Russian Envoy Voices Hope For Better Relations With South Korea Despite Soured Ties


(MENAFN- IANS) Seoul, July 8 (IANS) Russia hopes to maintain "safe lines" in its bilateral relations with South Korea and work to improve ties despite the current chill, its top envoy to Seoul said on Monday.

Russian Ambassador Georgy Zinoviev made the remarks at a Seoul event marking the shared history of the two countries, throughout which he noted Russia has been a neighbour that has worked to act in consideration of South Korea's interests, reports Yonhap news agency.

"Our country was a constructive force genuinely interested in Korea's autonomy and independence. Russia continuously pursued this line after establishing de facto diplomatic relations," Zinoviev said at the opening ceremony of an exhibition marking the 140th anniversary of the signing of the first bilateral treaty.

"Russia did not act against Korea's interests, instead it tried to defend them in every possible way," he said.

Zinoviev's remarks came at a time when Seoul-Moscow relations remain frayed over Moscow's tightening relationship with North Korea, with a focus on military cooperation.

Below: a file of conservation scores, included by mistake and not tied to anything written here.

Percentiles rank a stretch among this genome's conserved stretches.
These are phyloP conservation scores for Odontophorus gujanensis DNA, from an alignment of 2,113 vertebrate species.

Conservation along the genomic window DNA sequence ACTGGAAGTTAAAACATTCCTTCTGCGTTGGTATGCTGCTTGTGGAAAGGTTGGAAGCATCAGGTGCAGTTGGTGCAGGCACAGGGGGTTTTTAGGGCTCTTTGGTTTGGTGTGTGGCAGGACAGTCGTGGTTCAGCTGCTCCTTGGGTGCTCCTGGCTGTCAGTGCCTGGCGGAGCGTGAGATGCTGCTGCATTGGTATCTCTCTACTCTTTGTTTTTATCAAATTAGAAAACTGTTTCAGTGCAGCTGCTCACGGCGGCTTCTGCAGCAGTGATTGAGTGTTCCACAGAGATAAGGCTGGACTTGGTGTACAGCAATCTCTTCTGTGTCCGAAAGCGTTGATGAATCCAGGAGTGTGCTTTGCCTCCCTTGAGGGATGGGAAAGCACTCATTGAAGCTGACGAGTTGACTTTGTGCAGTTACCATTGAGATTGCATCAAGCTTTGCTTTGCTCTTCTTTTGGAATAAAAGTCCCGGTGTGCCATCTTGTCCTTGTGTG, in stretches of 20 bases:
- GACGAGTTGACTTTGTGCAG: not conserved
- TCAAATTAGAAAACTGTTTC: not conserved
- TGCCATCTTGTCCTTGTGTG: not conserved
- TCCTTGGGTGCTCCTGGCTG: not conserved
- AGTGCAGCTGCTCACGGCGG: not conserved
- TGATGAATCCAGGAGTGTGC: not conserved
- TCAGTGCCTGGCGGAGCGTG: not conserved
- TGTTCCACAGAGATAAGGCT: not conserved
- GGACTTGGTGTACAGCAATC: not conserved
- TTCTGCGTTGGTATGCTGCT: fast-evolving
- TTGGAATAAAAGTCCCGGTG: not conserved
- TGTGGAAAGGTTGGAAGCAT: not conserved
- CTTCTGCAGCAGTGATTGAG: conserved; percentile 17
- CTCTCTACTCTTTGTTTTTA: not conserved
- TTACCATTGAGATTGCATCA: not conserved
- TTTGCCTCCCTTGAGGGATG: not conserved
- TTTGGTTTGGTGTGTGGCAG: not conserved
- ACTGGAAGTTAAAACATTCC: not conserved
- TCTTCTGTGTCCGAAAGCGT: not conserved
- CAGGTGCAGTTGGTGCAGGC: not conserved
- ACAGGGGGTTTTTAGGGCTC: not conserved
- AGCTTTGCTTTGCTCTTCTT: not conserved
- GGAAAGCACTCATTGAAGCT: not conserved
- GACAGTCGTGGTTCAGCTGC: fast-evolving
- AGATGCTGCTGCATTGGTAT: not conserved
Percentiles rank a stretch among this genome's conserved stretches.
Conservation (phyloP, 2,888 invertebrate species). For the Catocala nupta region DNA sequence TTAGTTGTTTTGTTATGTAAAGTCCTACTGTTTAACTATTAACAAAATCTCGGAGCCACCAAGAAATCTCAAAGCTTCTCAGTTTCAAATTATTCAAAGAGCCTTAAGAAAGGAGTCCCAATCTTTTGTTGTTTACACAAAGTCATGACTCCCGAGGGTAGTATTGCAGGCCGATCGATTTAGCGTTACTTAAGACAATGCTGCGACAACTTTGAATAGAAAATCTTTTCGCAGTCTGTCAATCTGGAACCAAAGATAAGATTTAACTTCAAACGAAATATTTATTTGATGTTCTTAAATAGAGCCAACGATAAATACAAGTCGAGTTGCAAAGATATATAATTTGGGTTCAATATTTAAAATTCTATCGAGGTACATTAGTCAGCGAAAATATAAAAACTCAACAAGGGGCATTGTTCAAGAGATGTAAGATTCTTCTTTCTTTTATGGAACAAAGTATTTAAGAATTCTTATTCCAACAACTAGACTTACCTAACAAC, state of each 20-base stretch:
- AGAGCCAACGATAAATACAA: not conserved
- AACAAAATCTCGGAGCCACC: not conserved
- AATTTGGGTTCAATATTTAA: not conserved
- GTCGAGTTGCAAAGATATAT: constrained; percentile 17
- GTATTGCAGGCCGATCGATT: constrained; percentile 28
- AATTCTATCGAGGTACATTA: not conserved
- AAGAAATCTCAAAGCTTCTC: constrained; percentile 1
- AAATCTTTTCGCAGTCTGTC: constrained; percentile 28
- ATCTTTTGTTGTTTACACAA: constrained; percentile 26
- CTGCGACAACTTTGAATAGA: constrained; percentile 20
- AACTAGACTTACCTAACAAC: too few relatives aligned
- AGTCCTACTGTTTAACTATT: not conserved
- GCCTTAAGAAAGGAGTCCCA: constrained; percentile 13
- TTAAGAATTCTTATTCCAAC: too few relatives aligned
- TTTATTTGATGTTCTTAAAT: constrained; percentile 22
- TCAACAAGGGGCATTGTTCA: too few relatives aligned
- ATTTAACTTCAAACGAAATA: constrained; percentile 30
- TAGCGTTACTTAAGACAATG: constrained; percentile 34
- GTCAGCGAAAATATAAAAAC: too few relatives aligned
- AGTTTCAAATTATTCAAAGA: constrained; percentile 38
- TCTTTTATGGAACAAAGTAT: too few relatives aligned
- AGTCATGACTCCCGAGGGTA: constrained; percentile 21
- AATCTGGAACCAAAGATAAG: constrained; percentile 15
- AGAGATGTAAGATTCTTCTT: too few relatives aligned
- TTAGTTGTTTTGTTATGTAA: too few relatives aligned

The bilateral ties further chilled after Russian President Vladimir Putin's recent visit to Pyongyang last month for talks with the North's leader Kim Jong-un, during which they signed a treaty pledging mutual military assistance in case of an armed attack on either of them.

"We hope that our relations will maintain the safe lines and develop in a better direction," he said, adding that he is making every effort to create positive momentum.

Zinoviev accused the West of "discrediting" his country in the wrong way, as they have been so in history, calling for an "objective" view of the present for the future of the bilateral ties.

"We witness attempts to discredit Russia, present its actions in a false light," he said, confirming afterwards that he meant the Western media and politicians.

"Sometime in the future, we could see more of an objective view on Russia's actions, both in the past and in the present," Zinoviev said.

The exhibition, co-hosted by the Russian Embassy in Seoul, features historical materials and archives related to Korea-Russia relations between the late 19th and early 20th century, including reproduced paintings by Jang Seung-eop, a renowned Korean painter from the Joseon Dynasty (1392-1910).

The two paintings, unveiled to the public for the first time, are part of his artwork that Joseon's King Gojong presented to then-Russian Emperor Nicholas II for his coronation in 1896.

The exhibition will run from July 8 to August 31 at the Appenzeller Noble Memorial Museum in central Seoul.

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IANS

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